IMG_20180428_104732 Natural Language Processing: summarization
Becky explains that summarization can be extractive or abstractive. Extractive summarization selects a few representative sentences from the text, while abstractive summarization creates a summary of the text.
As an example, Becky gave a phrase: "The Army Corps of Engineers, rushing to meet President Bush's promise to protect New Orleans by the start of the 2006 hurricane season, installed defective flood-control pumps last year despite warnings from its own expert that the equipment would fail during the storm, according to documents obtained by the Associated Press."
Extractive summarization would extract such phrases from it as:
- Army Corps of Engineers
- President Bush
- New Orleans
- defective flood-control pumps
In contrast, abstractive summarization would generate such phrases as:
- government agency
- presidential orders
- defective equipment
- storm preparation
- hurricane Katrina
I can't quite put my finger on it, but it seems that extractive summarization extracts names of specific entities, but not much information as to what happened to those entities or what did they do. But abstractive summarization seems to "understand" what those entities actually represent and what they do, and thereby extracts more "gist" from the paragraph. I could be wrong about it, of course.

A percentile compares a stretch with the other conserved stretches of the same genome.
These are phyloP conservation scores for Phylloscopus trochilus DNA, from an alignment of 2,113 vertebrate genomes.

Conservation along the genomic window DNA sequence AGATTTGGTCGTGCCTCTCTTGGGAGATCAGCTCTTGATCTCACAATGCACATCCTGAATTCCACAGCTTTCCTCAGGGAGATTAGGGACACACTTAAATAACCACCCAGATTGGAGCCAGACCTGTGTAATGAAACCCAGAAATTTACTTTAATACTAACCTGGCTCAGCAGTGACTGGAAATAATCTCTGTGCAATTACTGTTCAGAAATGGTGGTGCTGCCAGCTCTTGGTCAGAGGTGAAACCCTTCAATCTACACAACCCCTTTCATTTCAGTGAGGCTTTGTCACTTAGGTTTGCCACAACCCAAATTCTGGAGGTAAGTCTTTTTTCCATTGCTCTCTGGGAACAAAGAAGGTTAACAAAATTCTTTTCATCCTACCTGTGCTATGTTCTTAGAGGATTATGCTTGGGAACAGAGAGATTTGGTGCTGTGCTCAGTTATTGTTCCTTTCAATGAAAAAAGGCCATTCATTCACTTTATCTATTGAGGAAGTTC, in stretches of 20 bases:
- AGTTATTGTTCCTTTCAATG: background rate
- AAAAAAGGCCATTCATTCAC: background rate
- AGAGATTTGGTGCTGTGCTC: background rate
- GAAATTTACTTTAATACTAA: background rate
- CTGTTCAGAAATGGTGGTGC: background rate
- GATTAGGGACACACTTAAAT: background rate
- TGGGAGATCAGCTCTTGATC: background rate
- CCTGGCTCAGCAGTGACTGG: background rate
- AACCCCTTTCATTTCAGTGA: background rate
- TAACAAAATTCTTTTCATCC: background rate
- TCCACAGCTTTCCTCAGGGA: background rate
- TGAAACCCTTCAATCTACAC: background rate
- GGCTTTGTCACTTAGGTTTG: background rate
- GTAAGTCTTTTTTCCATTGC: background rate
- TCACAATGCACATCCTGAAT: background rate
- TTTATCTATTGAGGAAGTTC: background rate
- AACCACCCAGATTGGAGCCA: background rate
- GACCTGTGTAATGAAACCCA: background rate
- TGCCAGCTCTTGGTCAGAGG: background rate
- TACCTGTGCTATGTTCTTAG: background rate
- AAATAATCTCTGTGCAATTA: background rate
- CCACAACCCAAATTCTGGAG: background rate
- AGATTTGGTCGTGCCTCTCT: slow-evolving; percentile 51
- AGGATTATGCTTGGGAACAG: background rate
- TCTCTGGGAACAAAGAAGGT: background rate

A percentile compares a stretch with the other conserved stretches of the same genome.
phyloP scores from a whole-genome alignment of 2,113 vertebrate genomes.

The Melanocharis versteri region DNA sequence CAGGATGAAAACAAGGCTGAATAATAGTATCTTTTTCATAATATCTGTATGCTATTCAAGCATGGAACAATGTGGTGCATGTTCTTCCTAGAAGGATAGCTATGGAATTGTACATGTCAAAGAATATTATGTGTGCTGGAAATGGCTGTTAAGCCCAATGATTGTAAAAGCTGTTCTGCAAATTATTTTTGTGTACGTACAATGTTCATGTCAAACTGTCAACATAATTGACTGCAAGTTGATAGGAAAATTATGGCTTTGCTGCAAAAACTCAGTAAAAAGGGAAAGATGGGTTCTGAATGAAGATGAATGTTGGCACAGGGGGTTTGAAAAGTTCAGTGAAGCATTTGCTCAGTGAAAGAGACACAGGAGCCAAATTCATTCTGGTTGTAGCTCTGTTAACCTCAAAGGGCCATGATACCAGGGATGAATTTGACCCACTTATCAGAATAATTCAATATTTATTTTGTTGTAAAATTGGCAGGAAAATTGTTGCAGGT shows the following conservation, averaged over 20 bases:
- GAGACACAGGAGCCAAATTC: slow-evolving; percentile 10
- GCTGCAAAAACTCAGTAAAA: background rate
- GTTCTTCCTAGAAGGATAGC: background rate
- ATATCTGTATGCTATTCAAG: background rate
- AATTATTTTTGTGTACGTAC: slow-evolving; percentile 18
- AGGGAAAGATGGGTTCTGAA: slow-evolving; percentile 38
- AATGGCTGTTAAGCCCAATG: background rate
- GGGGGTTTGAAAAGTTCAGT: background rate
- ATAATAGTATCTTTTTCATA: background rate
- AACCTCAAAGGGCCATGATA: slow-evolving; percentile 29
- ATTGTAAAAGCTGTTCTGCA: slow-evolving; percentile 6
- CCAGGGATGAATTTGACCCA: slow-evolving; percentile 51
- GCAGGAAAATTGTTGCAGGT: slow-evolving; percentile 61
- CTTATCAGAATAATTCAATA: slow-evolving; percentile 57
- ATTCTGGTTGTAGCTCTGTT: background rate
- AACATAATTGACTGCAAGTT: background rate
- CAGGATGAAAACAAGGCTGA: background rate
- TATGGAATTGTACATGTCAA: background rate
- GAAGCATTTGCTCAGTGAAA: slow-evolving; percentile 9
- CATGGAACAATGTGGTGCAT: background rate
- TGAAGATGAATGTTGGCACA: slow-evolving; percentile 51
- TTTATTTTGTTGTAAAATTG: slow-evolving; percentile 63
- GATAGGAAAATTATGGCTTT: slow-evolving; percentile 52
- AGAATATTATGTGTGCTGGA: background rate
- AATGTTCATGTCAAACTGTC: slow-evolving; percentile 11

According to Becky, extractive summarization is a mostly solved problem by now. TextRank algorithm takes care of it. But abstractive summarization is a very difficult, unsolved problem, though knowledge graphs help.
The short, work-life balance-respecting Natural Language Processing hackathon started out with the presentation from the data scientist Becky. She first introduced us to the three cornerstone approaches of NLP -- summarization, topic modeling, and sentiment analysis.
The attendees arranged themselves into three teams along those lines. I ended up in the summarization team, which, as Becky explained, can be extractive or abstractive. We wrote Python code to summarize wine reviews, and by that I mean we called a bunch of functions from various Python packages. The results were mixed.
Here is a link to my whole article on the Women in Data Science Natural Language Processing hackathon.